Flexible, industrialized and political: Ransomware gangs take on a new face in 2022

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Kaspersky

21 May 2022… Ransomware operations have come a long way – from somewhat clandestine and amateur beginnings to fully-fledged businesses with distinctive brands and styles that rival each other on the dark web. Overall, they continue to develop and succeed despite big shutdowns of some of the most notorious gangs. They find unusual ways to attack their victims or resort to newsjacking to make their attacks more relevant. Kaspersky experts are always keeping an eye on ransomware groups’ activities and, ahead of Anti-Ransomware Day, have released a report covering new ransomware trends spotted in 2022.

The first trend of note is the prolific use of cross-platform capabilities by groups. These days, they aim to damage as many systems as possible with the same malware by writing code that can be executed on several operating systems at once. Conti, one of the most active ransomware groups, has developed a variant, which is distributed through selected affiliates and targets Linux. During late 2021, Rust and Golang, cross-platform programming languages, became more widespread. BlackCat, a self-proclaimed “next-generation” malware gang that has reportedly attacked more than 60 organizations since December 2021, wrote its malware in Rust. Golang was used in ransomware by DeadBolt, a group infamous for its attacks on QNAP.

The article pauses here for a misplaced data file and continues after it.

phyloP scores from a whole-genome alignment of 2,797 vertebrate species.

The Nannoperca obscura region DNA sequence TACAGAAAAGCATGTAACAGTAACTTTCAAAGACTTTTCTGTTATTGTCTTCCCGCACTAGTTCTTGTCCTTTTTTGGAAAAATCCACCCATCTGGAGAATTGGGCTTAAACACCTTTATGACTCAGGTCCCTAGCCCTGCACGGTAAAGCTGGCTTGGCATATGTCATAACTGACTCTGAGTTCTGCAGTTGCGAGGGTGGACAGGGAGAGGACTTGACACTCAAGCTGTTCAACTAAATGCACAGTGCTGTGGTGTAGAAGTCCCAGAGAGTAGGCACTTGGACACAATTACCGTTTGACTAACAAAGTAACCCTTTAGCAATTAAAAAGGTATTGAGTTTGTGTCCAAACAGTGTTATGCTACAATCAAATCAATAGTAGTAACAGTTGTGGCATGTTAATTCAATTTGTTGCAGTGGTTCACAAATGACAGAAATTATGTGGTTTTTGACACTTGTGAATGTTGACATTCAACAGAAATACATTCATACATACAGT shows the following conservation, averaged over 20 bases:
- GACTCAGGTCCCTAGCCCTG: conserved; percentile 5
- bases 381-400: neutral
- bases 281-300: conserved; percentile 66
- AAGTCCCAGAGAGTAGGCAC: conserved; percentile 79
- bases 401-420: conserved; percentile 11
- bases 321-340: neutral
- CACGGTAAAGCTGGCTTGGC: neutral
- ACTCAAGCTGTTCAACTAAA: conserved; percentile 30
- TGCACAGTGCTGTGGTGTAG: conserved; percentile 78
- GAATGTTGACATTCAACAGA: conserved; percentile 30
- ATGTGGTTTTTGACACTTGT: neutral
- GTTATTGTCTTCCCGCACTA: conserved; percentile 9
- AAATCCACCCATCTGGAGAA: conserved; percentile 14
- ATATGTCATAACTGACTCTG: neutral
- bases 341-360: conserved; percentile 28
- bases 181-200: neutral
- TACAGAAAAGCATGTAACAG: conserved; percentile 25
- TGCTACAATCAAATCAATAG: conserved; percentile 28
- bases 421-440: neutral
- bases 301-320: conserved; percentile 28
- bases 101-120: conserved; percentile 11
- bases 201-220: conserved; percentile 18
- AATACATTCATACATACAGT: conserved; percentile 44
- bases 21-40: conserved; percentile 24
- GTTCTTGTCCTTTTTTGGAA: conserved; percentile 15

Additionally, throughout late 2021 and early 2022, ransomware groups have continued activities to facilitate their business processes, including regular rebranding to divert attention from the authorities and updating exfiltration tools. Some groups developed and implemented complete toolkits that resembled ones from benign software companies. Lockbit stands out as a remarkable example of a ransomware gang’s evolution. The organization boasts an array of improvements compared to its rivals, including regular updates and repairs to its infrastructure. It also first introduced StealBIT, a custom ransomware exfiltration tool that enables data exfiltration at the highest speeds ever – a sign of the group’s hard work put towards malware acceleration processes.

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The third trend Kaspersky experts have witnessed is a result of the geopolitical situation, referring to the conflict in Ukraine, which has heavily impacted the landscape. Although such attacks are usually associated with advanced persistent threat (APT) actors, Kaspersky detected some major activities on cybercrime forums and actions by ransomware groups in response to the situation. Shortly after the conflict began, ransomware groups took sides, which led to politically motivated attacks by some ransomware gangs in support of Russia or Ukraine. One of the malwares that was freshly discovered during the conflict is the Freeud, developed by the Ukranian supporters. Freeud features wiping functionality. If the malware contains a list of files, instead of encrypting, the malware wipes them from the system.

“If last year we said it is flourishing, this year it’s in full bloom. Although major ransomware groups from last year were forced to quit, new actors have popped up with never before seen techniques,” comments Dmitry Galov, senior security researcher at Kaspersky’s Global Research and Analysis Team. “Nevertheless, as ransomware threats evolve and expand, both technologically and geographically, they become more predictable, which helps us to better detect and defend against them.”